Several year’s ago my friend Veronica moved to Manhattan. On Tuesday she was the first of the small number of people I know on the Island I tried to contact, and she responded almost immediately. She’d just been up on the roof of her apartment in The East Village to look at the devastation, and sounded terrified and bewildered. Then, on Friday, I received another email, which I’ve reproduced below (with Veronica’s permision). I think it tells a positive story.
NY is certainly a city under siege, but with such a high uniformed presence comes some sense of security… The National Guard have been in since Tuesday afternoon and have closed all blocks below 14th street (where I live). I went out to the deli opposite yesterday morning and there is no milk, water, bread or papers. Coastguards are going up and down the East River outside and the only sound is that of police helicopters, military jets and sirens. The weather is really warm and the sky and Rivers are a brilliant blue. There are thousands of people on the streets but is is ominously quiet, phone line and e-mail connections are intermittent.
I think Tuesday was so shocking for everyone but people immediately came together — I went to the nearest hospital just 2 hours after it had happened and already there were hundreds of people lining up to give blood — people have slowed down, becoming much more patient and tolerant of each other, as everyone is now working towards the common goal of making it all better. The real heroes of this all are the Service people especially the firemen and nurses. It’s humbling. They are desperate for experienced volunteer nurses and firecrew, it makes you feel ashamed you have no training to offer.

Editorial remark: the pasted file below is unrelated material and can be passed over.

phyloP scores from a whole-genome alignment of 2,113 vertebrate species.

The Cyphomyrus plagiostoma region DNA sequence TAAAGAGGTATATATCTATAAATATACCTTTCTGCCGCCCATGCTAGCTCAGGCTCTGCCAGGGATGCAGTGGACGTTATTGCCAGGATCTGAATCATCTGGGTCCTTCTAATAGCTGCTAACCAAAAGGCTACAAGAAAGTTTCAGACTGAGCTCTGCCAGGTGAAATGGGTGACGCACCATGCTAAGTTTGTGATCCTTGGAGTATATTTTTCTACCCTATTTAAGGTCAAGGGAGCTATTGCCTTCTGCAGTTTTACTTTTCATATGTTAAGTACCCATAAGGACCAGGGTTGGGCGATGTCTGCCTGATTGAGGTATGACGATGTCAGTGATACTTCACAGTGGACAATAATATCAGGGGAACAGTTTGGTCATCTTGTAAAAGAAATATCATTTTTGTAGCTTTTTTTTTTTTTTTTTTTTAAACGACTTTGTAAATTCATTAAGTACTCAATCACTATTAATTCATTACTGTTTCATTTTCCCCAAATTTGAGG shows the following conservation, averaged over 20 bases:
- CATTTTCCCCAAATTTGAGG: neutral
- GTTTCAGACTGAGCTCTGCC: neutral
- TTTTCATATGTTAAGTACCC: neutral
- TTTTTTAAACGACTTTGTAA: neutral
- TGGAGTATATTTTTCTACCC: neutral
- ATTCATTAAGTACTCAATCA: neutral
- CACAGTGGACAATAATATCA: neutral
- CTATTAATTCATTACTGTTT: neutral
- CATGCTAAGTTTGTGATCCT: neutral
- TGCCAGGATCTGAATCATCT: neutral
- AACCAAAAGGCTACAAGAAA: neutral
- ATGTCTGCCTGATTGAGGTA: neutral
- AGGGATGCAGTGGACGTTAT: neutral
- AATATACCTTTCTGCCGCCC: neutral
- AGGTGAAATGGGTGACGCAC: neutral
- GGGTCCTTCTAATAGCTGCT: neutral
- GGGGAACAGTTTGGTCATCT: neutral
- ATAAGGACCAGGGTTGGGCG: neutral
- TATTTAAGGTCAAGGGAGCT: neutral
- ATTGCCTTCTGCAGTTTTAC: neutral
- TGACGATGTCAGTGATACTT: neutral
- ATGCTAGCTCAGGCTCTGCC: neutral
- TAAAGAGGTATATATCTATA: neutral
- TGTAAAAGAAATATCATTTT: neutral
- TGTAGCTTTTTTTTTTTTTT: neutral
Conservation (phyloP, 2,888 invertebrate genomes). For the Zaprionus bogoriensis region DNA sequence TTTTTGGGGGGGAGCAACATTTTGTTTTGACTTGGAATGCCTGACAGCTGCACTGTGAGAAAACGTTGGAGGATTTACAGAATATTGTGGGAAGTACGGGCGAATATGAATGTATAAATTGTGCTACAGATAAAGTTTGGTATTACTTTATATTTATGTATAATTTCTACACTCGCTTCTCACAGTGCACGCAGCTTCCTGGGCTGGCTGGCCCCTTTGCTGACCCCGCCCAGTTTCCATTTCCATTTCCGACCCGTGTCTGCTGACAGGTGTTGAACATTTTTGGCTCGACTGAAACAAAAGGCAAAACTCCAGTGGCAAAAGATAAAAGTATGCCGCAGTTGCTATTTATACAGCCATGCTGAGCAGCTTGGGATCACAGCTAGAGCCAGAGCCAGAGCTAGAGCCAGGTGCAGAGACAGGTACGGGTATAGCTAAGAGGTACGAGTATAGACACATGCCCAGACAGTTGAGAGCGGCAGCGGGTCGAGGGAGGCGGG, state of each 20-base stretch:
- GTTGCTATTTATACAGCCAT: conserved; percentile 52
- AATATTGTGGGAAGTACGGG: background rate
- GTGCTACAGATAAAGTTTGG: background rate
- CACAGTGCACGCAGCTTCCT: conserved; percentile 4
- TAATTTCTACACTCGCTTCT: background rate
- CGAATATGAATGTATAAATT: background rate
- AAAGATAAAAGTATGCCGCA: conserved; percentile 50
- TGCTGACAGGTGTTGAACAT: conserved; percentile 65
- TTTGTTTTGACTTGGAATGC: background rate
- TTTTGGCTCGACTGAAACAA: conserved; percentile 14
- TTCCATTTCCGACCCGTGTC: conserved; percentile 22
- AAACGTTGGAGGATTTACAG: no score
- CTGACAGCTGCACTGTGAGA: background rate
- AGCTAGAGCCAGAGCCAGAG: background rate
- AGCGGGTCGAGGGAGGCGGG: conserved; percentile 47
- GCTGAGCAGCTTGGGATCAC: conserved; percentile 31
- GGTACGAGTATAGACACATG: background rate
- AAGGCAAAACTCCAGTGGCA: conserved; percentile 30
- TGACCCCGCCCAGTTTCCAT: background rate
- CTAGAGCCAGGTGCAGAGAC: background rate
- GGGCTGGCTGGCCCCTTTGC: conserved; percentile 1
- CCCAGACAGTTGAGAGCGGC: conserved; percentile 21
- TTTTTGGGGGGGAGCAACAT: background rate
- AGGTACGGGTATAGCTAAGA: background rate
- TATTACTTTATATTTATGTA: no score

An addendum: I have just arrived in work — it took some 2 hours to travel across town and up 60 blocks, as 14th street is lined by the police force and National Guard keeping everything clear for the emergency workers. It’s full of buses, emergency vehicles and Salvation Army trucks unloading food donations from some of the finest restaurants and food shops. However, emerging from the underground at 79th street on the Upper West Side is like landing in another country — it’s full of people bustling about shopping, yapping, hailing cabs, pushing infront of people — the Upper West Side definitely does not reflect the people I live alongside, and respect, downtown… I can’t wait to leave work and return downtown to where everyone has become United.
Keep safe everyone, and thank you for your good wishes, which I will channel on to the thousands of service people trying to right a wrong.
Thisn to is positively the most refreshing story I’ve read in these darkest of days – the first thing I’ve read that doesn’t seem to have an axe to grind, a battle plan to put into gear or a monumental amount of blame to aportion. Don’t forget that, when the dust has settled, as far as New Yorkers are concerned this is very much a human story.